| 22 June 2000
7 year wait for new air traffic system
The air traffic control system that failed last weekend causing air travel chaos is not due to be replaced for another seven years, it was reported today.
The flight data processing system (FDPS) dates back to the 1970s and runs on out-of-production hardware, said the Computer Weekly publication.
The system will play "a pivotal role" in the much-delayed new air traffic control centre at Swanwick in Hampshire which will finally open in spring 2002, it added.
The publication said that the failure which led to hundreds of flight cancellations and delays is believed to involve a latent bug in the original software that dates back more than 20 years.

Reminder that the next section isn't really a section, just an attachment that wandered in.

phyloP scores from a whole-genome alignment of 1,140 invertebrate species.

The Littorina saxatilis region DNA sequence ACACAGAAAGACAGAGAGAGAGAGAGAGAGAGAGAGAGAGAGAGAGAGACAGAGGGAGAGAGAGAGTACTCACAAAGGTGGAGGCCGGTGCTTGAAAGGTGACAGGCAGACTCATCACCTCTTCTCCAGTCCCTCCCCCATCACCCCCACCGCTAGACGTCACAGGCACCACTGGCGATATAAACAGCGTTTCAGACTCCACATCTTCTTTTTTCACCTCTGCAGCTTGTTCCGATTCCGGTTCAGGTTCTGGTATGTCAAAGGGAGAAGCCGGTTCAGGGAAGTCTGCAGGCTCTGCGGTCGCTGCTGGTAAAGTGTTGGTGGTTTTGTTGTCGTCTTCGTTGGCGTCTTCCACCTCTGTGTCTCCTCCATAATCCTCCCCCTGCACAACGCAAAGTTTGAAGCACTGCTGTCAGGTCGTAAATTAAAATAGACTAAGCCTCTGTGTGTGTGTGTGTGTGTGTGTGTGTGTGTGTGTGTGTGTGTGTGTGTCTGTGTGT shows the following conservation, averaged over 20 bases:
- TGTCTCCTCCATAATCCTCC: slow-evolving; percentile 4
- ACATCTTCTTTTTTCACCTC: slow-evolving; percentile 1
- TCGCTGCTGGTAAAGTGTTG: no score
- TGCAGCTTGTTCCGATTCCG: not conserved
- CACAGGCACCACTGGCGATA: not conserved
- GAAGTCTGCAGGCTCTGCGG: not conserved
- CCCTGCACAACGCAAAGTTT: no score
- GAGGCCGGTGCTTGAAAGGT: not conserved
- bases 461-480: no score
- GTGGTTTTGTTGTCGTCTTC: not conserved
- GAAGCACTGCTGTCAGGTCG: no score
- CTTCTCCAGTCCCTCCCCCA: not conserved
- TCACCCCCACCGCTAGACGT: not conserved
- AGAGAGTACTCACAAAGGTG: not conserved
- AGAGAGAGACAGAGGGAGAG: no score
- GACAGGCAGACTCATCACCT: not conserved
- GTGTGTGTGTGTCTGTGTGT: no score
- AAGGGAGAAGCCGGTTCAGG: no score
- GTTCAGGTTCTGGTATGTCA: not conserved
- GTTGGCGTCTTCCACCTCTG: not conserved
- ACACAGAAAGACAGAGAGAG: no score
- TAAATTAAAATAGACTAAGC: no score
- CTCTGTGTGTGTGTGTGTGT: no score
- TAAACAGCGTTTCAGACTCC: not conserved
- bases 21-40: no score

The FDPS failure last Saturday was at the main air traffic control centre at West Drayton in west London.
Computer Weekly said today that when Swanwick opens, its air traffic controllers will still receive their flight data information from the FDPS at West Drayton which will also be used to feed flight information to Scotland's new control centre.
Computer Weekly said today: "In the House of Commons this week, Transport Minister Nick Raynsford described the FDPS as a 'relatively modern computer system'.
"The minister may have been unaware that the FDPS runs on an IBM mainframe computer, of which production was ceased in 1987, and that the software is based on the 'Jovial' programming language from the 1970s."